Market needs a spark in demand, particularly from foreign buyers, to reach upside price potential.
By Kurt Guidry
The news for the rice market continued to be grim with the release of U.S. Department of Agriculture’s October 2016 Supply and Demand estimates. The overriding theme is large supplies combined with uncertain and uneven demand.
While USDA reduced its expectations for the 2016 crop size, it has not been enough to spark the market. Even with the weather difficulties in much of the Southern U.S. rice-growing region, USDA has only reduced per-acre yields by 200 to 300 pounds in Arkansas, Louisiana and Mississippi.
Although many analysts believe further yield reductions could materialize in future USDA projections, it seems abundantly clear it will not be enough, by itself, to change overall market momentum.
The major reason is that for every reduction USDA has made in production levels, it has made similar or larger reductions in overall rice demand projections.
Total export demand for the 2016/17 marketing year was reduced by roughly 2.5 percent in the October report, and cumulative export sales to this point could suggest even further reductions.
Through Oct. 6, total rice exports sales were down by 10 percent from the previous year. Most of the reduction in demand has been for long-grain rice, with both rough and milled exports down significantly from last year. With exports making up nearly 50 percent of all rice usage, the inability to find significant, sustained demand is troubling for this market.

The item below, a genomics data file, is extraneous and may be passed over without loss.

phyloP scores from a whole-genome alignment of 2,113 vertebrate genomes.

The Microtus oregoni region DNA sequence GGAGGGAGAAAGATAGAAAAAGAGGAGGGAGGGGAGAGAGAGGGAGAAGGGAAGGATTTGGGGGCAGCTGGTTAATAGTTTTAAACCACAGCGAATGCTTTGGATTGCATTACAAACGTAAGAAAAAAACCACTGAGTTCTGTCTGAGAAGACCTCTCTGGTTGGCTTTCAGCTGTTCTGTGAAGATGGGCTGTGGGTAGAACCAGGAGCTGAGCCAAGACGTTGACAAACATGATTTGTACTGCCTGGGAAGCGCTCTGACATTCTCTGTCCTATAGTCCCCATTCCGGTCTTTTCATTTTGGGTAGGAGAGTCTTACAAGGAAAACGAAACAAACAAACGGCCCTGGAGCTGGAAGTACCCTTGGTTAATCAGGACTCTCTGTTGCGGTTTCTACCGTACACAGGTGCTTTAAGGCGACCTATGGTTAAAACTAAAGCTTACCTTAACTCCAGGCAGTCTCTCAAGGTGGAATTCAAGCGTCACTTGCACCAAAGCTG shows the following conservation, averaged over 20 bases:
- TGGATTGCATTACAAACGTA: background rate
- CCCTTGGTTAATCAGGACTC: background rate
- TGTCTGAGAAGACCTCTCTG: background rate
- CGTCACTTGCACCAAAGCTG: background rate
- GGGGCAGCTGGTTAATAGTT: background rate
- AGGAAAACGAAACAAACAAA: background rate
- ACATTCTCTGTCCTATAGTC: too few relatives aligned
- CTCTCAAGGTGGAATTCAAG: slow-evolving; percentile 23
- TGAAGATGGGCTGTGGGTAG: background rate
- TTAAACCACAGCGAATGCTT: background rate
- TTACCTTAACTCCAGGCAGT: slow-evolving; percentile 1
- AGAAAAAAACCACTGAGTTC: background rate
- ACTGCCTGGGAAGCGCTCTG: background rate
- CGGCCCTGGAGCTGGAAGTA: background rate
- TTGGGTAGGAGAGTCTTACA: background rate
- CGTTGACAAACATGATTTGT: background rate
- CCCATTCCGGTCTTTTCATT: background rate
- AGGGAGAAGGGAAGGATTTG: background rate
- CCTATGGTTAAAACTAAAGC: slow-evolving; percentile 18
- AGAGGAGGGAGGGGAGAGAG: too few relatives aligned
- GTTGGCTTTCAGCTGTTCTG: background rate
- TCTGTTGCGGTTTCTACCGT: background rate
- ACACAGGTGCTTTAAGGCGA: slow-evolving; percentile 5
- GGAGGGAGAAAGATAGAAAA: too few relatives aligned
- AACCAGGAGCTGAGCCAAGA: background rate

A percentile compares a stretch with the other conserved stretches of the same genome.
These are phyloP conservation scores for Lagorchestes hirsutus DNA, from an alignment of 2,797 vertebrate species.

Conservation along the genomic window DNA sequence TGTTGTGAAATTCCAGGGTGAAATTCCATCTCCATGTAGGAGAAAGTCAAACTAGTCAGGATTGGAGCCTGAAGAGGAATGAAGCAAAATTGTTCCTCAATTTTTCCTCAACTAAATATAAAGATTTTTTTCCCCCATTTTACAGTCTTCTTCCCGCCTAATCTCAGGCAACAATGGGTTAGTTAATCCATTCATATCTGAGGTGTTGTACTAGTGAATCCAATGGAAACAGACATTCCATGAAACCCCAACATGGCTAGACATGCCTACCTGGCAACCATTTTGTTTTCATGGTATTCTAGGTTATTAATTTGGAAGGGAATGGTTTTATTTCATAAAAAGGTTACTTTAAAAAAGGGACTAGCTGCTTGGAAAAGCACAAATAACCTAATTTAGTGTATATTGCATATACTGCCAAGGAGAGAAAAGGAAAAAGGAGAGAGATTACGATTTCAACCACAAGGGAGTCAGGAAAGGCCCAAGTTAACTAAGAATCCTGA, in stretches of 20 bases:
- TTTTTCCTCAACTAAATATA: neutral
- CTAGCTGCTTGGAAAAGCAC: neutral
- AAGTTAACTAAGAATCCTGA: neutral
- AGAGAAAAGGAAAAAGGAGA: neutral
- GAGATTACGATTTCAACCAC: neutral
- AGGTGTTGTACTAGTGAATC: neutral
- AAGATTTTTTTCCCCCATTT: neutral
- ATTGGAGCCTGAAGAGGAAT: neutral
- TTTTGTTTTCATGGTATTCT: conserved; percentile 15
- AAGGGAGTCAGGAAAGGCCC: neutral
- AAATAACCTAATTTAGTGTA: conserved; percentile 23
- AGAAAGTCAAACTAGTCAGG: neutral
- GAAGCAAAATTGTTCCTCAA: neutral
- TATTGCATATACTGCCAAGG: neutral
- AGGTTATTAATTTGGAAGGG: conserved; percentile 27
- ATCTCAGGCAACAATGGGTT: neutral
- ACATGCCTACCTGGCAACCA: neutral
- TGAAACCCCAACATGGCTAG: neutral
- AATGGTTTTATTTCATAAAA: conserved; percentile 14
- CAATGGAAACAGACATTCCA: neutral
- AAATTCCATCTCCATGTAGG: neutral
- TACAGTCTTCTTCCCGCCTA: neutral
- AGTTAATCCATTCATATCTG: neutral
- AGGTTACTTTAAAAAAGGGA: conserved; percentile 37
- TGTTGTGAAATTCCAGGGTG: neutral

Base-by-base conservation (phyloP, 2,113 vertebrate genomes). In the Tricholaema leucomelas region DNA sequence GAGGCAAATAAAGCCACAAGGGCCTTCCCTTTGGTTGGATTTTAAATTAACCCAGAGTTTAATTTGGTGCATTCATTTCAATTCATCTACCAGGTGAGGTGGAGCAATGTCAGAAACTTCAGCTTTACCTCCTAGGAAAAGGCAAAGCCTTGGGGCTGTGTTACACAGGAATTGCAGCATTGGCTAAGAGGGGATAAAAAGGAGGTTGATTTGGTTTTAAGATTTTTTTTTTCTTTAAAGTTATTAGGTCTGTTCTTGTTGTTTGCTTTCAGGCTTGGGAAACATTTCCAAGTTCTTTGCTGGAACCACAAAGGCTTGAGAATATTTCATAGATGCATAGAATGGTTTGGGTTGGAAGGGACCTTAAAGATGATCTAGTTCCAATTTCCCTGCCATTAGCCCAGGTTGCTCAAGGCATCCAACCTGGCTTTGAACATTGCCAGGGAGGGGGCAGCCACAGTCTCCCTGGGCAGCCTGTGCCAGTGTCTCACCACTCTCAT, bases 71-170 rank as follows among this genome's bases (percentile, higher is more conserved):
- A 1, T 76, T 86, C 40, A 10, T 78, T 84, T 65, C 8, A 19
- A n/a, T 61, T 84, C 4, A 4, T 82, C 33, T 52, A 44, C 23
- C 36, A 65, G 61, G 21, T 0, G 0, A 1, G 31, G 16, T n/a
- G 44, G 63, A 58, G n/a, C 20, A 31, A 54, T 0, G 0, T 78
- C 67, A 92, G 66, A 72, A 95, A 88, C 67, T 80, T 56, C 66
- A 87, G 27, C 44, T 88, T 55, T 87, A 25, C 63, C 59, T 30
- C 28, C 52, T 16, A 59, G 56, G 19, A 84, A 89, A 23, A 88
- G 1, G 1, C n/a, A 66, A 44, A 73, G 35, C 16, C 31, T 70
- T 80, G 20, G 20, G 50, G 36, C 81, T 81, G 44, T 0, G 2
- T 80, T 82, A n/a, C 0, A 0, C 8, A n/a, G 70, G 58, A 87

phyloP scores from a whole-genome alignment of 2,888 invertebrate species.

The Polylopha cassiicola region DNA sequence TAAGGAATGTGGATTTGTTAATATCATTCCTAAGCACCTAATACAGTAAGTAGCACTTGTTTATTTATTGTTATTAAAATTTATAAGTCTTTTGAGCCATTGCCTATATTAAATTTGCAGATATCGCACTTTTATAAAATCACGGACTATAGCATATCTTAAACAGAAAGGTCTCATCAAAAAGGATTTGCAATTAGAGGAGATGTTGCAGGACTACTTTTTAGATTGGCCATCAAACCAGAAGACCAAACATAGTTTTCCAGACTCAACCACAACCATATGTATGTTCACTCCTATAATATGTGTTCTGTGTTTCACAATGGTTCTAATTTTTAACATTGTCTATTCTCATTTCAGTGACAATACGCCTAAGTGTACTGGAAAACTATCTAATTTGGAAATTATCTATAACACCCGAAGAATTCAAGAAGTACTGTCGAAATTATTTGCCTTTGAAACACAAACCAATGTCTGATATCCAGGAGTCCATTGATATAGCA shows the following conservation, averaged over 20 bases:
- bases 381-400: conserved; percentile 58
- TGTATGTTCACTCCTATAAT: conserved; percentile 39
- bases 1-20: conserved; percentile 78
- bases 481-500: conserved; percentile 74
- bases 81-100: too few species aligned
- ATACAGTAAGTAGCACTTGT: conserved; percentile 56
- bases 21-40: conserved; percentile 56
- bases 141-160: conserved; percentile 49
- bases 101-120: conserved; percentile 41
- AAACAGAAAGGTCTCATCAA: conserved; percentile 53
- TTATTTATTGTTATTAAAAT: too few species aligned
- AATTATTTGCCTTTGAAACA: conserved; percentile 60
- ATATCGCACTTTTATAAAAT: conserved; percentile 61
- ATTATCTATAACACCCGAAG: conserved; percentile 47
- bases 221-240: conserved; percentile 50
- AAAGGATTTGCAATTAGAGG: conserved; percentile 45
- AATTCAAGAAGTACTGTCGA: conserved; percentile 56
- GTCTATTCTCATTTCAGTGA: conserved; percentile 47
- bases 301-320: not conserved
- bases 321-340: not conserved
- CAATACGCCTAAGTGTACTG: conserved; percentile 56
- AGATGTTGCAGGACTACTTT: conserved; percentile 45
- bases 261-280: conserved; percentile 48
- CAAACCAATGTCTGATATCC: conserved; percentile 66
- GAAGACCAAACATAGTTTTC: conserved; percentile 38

Unfortunately, most signs point to continued struggles for rice export demand.Combined rice production for the 2016/17 marketing year for Thailand and Vietnam is expected to be up by more than 7 percent from the previous year and is expected to result in a 5 percent increase in their exports. This will likely keep their prices at significant discounts to U.S. prices.
Market may have bottomed out
Current prices throughout the Southern U.S. rice-growing region have been reported in the upper $9 to low $10 hundredweight level ($16 to $16.50 per barrel range).
With USDA reporting that 93 percent of the U.S. crop was harvested as of Oct. 17, there is hope that we have already seen harvest lows and may start to see minor price momentum.
Historically, futures prices have improved by 3 to 5 percent from the end of the year to the February/March timeframe. The market’s ability to maintain around the $10 cwt range despite the harvest of a near-record crop provides some hope that we could see seasonal improvement better than that historic 5 percent.
It does not seem to be unrealistic to assume as much as a 10 percent boost with our normal seasonal improvement. That would put upside potential in the upper $10 to lower $11 cwt level (mid-$17 to low $18 per barrel). For this to happen, however, it will likely require a spark from demand, and particularly, export demand.
Price prospects for the 2017 crop year will depend on how quickly the market can manage this year’s large supplies. While demand over the rest of the 2016/17 marketing year could play a large role, typically acreage and the potential size of the next crop is the largest market influence. Based on current new crop futures, it is difficult to see significant acreage shifts in 2017.
Simply stated, low commodity prices and current expectations for returns above variable production costs for most competing commodities likely do not offer enough incentive to make significant changes in 2017. Cotton is the only commodity that currently could make some claim for additional acres in 2017, given its recent price improvement.
However, significant reductions in industry infrastructure and the potential for significant 2017 PLC (price loss coverage) and ARC-CO (agriculture risk coverage—county) payments for commodities planted on generic base acres (old cotton base) likely limit upside potential in cotton acres.
Without a significant reduction in rice production in 2017, demand will have to be the primary driver for higher prices. Unfortunately, what the last several years have shown us is finding enough demand to boost prices has been highly problematic.
Dr. Kurt Guidry is an agricultural economist with Louisiana State University’s AgCenter. Contact him at KMGuidry@agcenter.lsu.edu.